23. 29. The Supplier’s Perspective <ul><li>The degree of support is impressive. The manufacturer acknowledges that the margins he earns from the products he sells to IKEA are far lower than from other customers but the support he receives and the nature of the relationship he has with IKEA far outweigh this disadvantage. This includes: </li></ul><ul><li>Contractual Trust . He knows that he will always be paid within 30 days. </li></ul><ul><li>Product Life Cycles . IKEA tries to keep product life cycles as long as possible. </li></ul><ul><li>Investment . If he has an opportunity to generate extra capacity that will allow him to manufacture products more cheaply for IKEA they may assist with credits . </li></ul><ul><li>IT . The supplier will be linked to ECIS, IKEA’s own system. This will allow him to have total transparency of the supply chain so that he can see IKEA sales forecasts and view inventory levels in distribution centres and stores. </li></ul><ul><li>Technical advice . IKEA staff are on hand to give advice on a number of aspects of the business from the layout and flow on the factory floor to the design of packaging. This allows the supplier to develop distinctive competences </li></ul>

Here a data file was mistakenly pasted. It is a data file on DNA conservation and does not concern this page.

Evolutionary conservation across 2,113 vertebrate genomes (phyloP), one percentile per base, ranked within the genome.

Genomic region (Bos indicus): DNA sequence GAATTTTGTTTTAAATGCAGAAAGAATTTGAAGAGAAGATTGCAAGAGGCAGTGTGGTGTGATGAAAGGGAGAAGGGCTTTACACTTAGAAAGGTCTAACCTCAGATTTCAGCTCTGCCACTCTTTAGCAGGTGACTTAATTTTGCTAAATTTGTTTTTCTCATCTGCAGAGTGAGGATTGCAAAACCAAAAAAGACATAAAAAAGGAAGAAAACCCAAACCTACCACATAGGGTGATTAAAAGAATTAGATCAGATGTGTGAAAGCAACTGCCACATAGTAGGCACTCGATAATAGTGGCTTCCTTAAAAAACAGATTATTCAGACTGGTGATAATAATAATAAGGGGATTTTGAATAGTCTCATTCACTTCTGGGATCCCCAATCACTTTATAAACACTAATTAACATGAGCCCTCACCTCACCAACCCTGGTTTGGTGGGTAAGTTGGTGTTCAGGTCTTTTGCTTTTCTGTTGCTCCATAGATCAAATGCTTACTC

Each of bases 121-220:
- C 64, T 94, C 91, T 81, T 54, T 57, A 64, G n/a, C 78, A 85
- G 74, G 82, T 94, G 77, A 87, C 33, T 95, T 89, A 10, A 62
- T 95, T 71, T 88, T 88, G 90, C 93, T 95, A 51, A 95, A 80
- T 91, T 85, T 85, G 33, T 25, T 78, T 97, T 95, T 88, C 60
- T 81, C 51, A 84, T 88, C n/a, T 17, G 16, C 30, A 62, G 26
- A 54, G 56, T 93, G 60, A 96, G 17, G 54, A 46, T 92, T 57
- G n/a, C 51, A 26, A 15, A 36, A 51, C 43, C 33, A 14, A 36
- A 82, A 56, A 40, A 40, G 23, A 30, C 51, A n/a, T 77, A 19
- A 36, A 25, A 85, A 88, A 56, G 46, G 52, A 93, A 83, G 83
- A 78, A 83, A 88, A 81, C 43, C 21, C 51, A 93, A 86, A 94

24. 30. The Logistics Perspective The Logistics Manager and the Transport Manager run logistics audits of their suppliers together to identify bottlenecks and improve processes. In TA Poland there is a clear structural distinction between transport and logistics. The essential difference is that transport deals with the present and logistics deals with the future. The Logistics Manager focuses on continuous improvement and the progression of suppliers up the supplier ladder. He will search for new ideas to smooth the flow of goods through hub and spoke systems using best sources of rail or road options. Smart logistics at IKEA also includes a very rigorous analysis of the way products are packaged – in the famous flat-pack boxes – and then loaded into containers. Damage in transit is kept to a minimum by strict guidelines and templates for loading. Photographs of damage incidents are taken and lessons learnt and disseminated. It is not uncommon to see video cameras at IKEA suppliers’ factories monitoring the loading of containers (and ensuring that there is no smuggling of illegal cargoes out of Poland). The development of highly organised hub-and-spoke distribution systems allows minimum order quantities to be kept low. It is possible for a carton, rather than a pallet or a container, to be despatched from the factory to the distribution centre where loads are then consolidated before being transmitted as containers to destinations around the globe. Road € 19/m 3 to Sweden Faster Less Reliable Eco-unfriendly 80 m 3 capacity per lorry Rail € 9/m 3 to Sweden Slower More Reliable Eco-friendly 200 m 3 capacity per waggon